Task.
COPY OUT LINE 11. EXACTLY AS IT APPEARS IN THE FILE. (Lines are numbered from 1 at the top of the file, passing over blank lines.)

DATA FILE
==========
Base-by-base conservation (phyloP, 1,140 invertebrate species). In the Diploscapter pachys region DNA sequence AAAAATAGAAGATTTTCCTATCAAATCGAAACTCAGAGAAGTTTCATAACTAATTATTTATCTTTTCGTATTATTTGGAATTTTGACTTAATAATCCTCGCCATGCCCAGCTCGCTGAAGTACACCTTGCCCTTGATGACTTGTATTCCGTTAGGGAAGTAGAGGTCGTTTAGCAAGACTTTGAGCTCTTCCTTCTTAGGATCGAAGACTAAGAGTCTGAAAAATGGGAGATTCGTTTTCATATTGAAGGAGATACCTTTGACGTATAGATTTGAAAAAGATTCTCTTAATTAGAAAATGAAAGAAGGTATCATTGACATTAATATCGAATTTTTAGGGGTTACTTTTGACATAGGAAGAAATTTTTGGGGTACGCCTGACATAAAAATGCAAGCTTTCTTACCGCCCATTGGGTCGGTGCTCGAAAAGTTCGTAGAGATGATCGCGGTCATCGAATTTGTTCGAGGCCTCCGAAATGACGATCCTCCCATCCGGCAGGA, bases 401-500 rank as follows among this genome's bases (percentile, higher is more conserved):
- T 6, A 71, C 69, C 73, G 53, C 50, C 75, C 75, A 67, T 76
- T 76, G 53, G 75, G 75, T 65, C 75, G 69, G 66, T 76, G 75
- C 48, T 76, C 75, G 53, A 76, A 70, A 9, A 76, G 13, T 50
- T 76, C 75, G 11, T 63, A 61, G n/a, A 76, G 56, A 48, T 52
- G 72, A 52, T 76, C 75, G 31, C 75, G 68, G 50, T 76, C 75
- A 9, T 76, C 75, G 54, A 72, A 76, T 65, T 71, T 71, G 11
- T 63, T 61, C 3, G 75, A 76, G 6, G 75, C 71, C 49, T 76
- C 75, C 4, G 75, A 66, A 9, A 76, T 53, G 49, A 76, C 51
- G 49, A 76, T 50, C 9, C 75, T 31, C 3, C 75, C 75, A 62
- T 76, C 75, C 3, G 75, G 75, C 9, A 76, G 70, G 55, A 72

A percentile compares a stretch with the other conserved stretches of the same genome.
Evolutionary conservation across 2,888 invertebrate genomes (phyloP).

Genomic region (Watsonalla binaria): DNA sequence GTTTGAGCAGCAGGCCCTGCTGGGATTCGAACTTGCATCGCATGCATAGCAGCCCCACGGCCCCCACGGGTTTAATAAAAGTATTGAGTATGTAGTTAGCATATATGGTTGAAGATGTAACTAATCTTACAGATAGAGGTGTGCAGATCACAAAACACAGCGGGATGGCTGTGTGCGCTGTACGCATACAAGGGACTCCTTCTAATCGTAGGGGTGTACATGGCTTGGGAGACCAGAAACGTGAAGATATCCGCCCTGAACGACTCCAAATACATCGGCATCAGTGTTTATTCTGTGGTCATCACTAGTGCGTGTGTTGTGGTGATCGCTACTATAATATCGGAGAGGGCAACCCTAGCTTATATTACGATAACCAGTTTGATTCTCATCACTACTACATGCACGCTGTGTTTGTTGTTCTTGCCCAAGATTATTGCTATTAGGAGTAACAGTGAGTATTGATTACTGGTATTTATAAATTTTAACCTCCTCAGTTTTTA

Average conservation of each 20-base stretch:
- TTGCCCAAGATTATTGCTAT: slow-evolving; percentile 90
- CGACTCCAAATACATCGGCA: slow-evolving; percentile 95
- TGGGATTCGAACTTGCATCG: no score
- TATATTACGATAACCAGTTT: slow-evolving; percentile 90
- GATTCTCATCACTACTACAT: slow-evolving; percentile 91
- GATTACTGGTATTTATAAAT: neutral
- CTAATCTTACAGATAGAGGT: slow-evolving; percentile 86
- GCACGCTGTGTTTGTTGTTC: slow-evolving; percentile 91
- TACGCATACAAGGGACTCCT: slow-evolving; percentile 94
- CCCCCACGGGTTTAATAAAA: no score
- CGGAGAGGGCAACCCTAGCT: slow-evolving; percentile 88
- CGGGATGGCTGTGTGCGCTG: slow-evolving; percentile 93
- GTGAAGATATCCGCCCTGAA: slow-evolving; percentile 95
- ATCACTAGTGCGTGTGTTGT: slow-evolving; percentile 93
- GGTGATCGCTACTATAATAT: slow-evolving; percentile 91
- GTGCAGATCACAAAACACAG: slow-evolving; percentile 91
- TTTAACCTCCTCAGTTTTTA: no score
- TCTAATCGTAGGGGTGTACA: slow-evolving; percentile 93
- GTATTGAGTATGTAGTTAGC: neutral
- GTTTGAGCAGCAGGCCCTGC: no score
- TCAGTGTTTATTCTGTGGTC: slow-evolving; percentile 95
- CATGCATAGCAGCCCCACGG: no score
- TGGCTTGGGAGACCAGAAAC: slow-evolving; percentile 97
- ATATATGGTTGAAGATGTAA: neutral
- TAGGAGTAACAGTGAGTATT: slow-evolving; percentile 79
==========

- T 76, C 75, C 3, G 75, G 75, C 9, A 76, G 70, G 55, A 72